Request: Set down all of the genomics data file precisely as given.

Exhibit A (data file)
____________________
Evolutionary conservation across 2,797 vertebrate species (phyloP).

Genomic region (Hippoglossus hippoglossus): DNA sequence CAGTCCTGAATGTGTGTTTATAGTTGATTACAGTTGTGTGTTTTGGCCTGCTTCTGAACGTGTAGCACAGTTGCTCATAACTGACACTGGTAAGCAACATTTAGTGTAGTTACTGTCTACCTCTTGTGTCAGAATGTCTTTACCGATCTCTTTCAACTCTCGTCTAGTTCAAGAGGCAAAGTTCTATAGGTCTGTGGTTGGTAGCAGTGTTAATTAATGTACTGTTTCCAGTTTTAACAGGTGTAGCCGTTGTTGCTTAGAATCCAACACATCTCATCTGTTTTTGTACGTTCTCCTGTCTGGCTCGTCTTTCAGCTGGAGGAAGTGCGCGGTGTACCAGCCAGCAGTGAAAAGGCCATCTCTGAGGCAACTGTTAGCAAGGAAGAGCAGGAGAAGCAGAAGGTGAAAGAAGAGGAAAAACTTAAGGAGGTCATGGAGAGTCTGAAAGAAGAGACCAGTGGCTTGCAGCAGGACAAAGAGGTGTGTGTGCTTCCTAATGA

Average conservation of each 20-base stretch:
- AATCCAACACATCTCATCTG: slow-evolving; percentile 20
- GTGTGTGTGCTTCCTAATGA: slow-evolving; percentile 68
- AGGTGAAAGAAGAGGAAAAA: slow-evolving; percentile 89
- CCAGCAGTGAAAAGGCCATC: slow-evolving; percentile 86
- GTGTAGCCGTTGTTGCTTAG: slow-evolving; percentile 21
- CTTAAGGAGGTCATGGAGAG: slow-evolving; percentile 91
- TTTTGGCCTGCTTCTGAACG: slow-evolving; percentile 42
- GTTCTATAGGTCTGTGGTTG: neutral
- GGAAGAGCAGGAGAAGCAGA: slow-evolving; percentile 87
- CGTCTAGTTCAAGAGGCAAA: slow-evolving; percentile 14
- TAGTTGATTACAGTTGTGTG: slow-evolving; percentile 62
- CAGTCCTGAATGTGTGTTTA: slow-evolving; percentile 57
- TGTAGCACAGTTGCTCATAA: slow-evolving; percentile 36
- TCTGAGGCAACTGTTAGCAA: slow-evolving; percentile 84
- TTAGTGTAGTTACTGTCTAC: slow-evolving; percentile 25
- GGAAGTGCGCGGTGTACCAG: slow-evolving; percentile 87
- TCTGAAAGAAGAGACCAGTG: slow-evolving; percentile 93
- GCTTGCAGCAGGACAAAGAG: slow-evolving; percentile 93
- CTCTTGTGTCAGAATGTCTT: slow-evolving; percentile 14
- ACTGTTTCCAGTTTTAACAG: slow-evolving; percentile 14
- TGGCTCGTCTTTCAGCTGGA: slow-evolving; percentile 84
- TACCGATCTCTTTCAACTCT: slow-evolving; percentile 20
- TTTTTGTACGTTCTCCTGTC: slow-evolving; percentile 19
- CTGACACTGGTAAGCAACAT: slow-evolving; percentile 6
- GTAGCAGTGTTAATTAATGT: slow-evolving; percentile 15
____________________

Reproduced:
Evolutionary conservation across 2,797 vertebrate species (phyloP).

Genomic region (Hippoglossus hippoglossus): DNA sequence CAGTCCTGAATGTGTGTTTATAGTTGATTACAGTTGTGTGTTTTGGCCTGCTTCTGAACGTGTAGCACAGTTGCTCATAACTGACACTGGTAAGCAACATTTAGTGTAGTTACTGTCTACCTCTTGTGTCAGAATGTCTTTACCGATCTCTTTCAACTCTCGTCTAGTTCAAGAGGCAAAGTTCTATAGGTCTGTGGTTGGTAGCAGTGTTAATTAATGTACTGTTTCCAGTTTTAACAGGTGTAGCCGTTGTTGCTTAGAATCCAACACATCTCATCTGTTTTTGTACGTTCTCCTGTCTGGCTCGTCTTTCAGCTGGAGGAAGTGCGCGGTGTACCAGCCAGCAGTGAAAAGGCCATCTCTGAGGCAACTGTTAGCAAGGAAGAGCAGGAGAAGCAGAAGGTGAAAGAAGAGGAAAAACTTAAGGAGGTCATGGAGAGTCTGAAAGAAGAGACCAGTGGCTTGCAGCAGGACAAAGAGGTGTGTGTGCTTCCTAATGA

Average conservation of each 20-base stretch:
- AATCCAACACATCTCATCTG: slow-evolving; percentile 20
- GTGTGTGTGCTTCCTAATGA: slow-evolving; percentile 68
- AGGTGAAAGAAGAGGAAAAA: slow-evolving; percentile 89
- CCAGCAGTGAAAAGGCCATC: slow-evolving; percentile 86
- GTGTAGCCGTTGTTGCTTAG: slow-evolving; percentile 21
- CTTAAGGAGGTCATGGAGAG: slow-evolving; percentile 91
- TTTTGGCCTGCTTCTGAACG: slow-evolving; percentile 42
- GTTCTATAGGTCTGTGGTTG: neutral
- GGAAGAGCAGGAGAAGCAGA: slow-evolving; percentile 87
- CGTCTAGTTCAAGAGGCAAA: slow-evolving; percentile 14
- TAGTTGATTACAGTTGTGTG: slow-evolving; percentile 62
- CAGTCCTGAATGTGTGTTTA: slow-evolving; percentile 57
- TGTAGCACAGTTGCTCATAA: slow-evolving; percentile 36
- TCTGAGGCAACTGTTAGCAA: slow-evolving; percentile 84
- TTAGTGTAGTTACTGTCTAC: slow-evolving; percentile 25
- GGAAGTGCGCGGTGTACCAG: slow-evolving; percentile 87
- TCTGAAAGAAGAGACCAGTG: slow-evolving; percentile 93
- GCTTGCAGCAGGACAAAGAG: slow-evolving; percentile 93
- CTCTTGTGTCAGAATGTCTT: slow-evolving; percentile 14
- ACTGTTTCCAGTTTTAACAG: slow-evolving; percentile 14
- TGGCTCGTCTTTCAGCTGGA: slow-evolving; percentile 84
- TACCGATCTCTTTCAACTCT: slow-evolving; percentile 20
- TTTTTGTACGTTCTCCTGTC: slow-evolving; percentile 19
- CTGACACTGGTAAGCAACAT: slow-evolving; percentile 6
- GTAGCAGTGTTAATTAATGT: slow-evolving; percentile 15